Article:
Lonnie Bunch standing with his suit jacket slung over his shoulder (© AP Images)
Historian Lonnie G. Bunch III (© AP Images)

This article was written for ShareAmerica by historian Lonnie G. Bunch III, director of the National Museum of African American History and Culture, scheduled to open in 2016.

The civil rights movement brought the United States some of its most memorable moments — the most memorable being the 1963 March on Washington.

What happened that day in the nation’s capital had a significant impact on the 50 years that followed. Years later, women would march for equal rights; so would gays, and environmentalists, and the coalitions supporting equal rights for Native Americans, the elderly and people with disabilities.

Taken as a whole, the civil rights movement gave people — all people — the sense that profound change was possible.

Almost every movement that followed found some element of the civil rights movement to adapt to its cause.

The civil rights movement revealed that a mass showing in the streets worked, not only to bring media attention, moral grounding and leadership skills, but to inspire people to believe they were participating in something personally important. The marches for the Equal Rights Amendment showed that passion and theatricality were a good combination.

It was also essential to have a charismatic leader. Cesar Chavez spoke for the beleaguered farmworkers during the late 20th century. When a leader for the burgeoning gay rights movement was needed, Harvey Milk led the crowds in San Francisco in the 1970s.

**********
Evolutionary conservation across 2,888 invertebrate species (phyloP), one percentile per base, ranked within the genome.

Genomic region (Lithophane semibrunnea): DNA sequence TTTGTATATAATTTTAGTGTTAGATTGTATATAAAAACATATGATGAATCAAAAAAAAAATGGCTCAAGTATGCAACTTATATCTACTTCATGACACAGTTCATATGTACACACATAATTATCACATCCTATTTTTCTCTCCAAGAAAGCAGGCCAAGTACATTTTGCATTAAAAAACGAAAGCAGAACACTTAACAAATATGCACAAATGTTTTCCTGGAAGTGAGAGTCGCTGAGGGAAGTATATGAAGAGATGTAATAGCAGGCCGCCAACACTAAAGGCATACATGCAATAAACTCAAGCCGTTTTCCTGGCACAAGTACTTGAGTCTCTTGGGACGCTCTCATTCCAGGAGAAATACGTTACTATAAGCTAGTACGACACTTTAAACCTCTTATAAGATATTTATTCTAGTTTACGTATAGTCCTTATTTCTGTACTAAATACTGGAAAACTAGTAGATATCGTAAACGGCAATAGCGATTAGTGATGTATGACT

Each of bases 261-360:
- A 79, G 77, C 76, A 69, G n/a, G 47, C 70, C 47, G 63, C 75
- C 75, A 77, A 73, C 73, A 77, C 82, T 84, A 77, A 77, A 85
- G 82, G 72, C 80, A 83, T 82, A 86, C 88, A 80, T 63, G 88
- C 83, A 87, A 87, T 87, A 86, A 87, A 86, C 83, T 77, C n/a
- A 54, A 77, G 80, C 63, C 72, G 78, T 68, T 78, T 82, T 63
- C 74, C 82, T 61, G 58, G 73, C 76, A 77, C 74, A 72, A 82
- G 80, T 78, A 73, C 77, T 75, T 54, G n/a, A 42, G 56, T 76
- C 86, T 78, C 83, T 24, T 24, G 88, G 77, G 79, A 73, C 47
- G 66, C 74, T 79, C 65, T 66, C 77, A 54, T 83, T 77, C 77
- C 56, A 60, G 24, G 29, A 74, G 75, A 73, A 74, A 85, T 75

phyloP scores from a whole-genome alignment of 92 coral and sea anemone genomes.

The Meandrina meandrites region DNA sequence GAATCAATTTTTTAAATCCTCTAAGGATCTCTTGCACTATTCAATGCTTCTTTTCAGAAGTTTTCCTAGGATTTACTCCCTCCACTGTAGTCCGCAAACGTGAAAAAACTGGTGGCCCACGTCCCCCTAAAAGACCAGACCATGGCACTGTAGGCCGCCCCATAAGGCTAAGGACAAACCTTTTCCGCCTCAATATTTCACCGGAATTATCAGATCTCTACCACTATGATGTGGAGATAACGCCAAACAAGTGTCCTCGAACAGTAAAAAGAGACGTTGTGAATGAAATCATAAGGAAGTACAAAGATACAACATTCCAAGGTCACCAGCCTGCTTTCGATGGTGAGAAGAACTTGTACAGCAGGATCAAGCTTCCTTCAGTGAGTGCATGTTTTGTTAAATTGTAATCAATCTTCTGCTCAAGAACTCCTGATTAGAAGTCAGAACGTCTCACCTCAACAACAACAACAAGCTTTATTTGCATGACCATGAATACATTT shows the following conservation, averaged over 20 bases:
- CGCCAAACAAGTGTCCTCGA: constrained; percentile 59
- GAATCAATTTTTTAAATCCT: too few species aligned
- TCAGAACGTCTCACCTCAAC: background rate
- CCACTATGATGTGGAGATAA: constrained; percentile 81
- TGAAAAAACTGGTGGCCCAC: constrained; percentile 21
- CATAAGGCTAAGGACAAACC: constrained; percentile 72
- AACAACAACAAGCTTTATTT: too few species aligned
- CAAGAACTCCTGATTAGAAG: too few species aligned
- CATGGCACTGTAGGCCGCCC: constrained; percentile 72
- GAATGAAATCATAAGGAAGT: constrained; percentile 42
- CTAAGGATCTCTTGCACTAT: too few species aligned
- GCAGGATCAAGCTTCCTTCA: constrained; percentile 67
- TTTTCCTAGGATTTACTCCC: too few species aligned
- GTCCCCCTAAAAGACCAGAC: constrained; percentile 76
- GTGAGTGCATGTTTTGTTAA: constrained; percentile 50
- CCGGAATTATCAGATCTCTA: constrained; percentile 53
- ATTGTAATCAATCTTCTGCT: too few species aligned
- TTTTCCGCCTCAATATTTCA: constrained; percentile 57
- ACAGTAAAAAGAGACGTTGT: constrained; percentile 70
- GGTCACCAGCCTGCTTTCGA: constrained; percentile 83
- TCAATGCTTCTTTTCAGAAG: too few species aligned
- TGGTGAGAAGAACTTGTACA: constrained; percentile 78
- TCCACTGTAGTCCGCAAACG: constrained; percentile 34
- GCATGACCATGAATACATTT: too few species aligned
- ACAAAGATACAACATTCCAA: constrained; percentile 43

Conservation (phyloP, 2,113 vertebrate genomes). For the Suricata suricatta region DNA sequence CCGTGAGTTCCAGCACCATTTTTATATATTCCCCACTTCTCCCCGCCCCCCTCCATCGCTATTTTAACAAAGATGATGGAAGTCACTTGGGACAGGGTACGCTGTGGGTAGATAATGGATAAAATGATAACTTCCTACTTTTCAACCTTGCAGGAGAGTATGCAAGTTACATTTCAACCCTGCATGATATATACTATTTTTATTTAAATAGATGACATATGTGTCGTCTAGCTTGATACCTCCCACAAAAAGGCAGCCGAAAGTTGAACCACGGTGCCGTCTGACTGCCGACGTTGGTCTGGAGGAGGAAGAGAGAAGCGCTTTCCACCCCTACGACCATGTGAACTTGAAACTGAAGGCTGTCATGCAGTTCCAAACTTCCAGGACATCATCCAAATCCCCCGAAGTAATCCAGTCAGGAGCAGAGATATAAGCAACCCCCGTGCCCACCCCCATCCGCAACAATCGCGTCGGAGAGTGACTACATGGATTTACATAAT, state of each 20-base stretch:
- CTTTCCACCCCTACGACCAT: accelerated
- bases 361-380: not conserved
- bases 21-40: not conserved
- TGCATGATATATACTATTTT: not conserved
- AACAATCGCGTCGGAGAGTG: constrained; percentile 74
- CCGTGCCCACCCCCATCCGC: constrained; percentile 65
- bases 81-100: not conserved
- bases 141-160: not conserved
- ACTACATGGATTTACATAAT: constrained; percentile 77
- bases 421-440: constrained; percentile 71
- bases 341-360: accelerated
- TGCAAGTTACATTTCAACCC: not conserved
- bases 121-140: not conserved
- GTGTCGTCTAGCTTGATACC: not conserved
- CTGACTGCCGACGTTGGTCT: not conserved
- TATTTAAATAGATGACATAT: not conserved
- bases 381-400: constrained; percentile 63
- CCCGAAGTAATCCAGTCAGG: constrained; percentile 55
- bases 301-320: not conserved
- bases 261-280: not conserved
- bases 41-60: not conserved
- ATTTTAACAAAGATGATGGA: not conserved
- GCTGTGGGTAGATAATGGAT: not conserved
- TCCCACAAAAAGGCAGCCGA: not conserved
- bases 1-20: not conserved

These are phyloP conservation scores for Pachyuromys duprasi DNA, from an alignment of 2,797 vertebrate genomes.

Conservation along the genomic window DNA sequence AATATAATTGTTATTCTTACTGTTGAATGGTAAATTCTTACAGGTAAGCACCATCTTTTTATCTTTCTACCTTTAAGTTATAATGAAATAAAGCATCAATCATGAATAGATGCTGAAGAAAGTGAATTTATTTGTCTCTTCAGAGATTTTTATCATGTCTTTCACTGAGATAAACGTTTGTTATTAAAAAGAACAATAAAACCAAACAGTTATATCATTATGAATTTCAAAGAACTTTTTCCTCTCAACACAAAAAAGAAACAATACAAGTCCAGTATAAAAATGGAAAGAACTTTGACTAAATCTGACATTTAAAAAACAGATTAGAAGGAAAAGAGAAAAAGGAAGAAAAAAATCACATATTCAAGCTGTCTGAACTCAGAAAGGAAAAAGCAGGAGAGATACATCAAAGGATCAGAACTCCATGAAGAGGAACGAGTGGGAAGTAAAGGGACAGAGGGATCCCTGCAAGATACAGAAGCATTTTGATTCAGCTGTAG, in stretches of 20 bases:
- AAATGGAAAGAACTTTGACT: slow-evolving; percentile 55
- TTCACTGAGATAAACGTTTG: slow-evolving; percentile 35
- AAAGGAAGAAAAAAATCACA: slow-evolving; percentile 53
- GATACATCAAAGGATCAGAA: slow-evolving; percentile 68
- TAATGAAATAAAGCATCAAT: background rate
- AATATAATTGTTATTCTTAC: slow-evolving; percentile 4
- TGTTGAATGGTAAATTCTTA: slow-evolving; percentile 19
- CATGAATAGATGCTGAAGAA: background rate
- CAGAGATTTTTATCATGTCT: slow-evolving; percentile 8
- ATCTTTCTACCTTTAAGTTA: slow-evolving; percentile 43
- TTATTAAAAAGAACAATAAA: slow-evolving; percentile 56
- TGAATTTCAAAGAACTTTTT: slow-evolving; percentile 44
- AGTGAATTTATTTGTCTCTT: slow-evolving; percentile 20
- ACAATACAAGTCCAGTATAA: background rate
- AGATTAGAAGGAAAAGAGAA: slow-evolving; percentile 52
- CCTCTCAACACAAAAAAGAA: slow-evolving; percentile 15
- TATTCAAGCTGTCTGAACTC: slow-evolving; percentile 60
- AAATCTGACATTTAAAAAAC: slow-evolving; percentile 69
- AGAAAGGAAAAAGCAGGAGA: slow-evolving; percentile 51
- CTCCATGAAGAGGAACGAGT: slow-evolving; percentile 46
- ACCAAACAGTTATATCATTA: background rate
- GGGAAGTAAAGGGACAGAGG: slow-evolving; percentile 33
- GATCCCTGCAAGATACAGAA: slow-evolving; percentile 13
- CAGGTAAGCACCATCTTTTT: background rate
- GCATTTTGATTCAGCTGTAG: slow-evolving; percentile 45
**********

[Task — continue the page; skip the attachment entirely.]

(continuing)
Man sitting in car in a parade while surrounding people march for gay pride (© AP Images)
Harvey Milk (center) leads San Francisco’s annual gay freedom parade in 1978. (© AP Images)

What was understood by the worldwide movements that grew up around the civil rights movement was the need for coalitions, ones that could push for legislation. The National Organization for Women was founded on that model.

It is part of the American story that legislation and court rulings are needed to solidify the work done on the ground. For the 1960s activists, the achievements came in the passage of several bills, beginning with the Civil Rights Act of 1964.

The breakdown of the old ways opened the way to political office. Then the causes of the street became the centerpieces of political platforms and legislative agendas. Woven into the successful Title IX legislation (which requires that women have the same opportunities as men in educational programs receiving federal money) and today’s rapidly changing laws and views on same-sex marriage are the tenets the civil rights legislation demonstrated.

And laws have led to new activism. Today, the women’s movement has nurtured 104 women in the current U.S. Congress and 22 world leaders. Those results were the core of everyone’s dreams 50 years ago.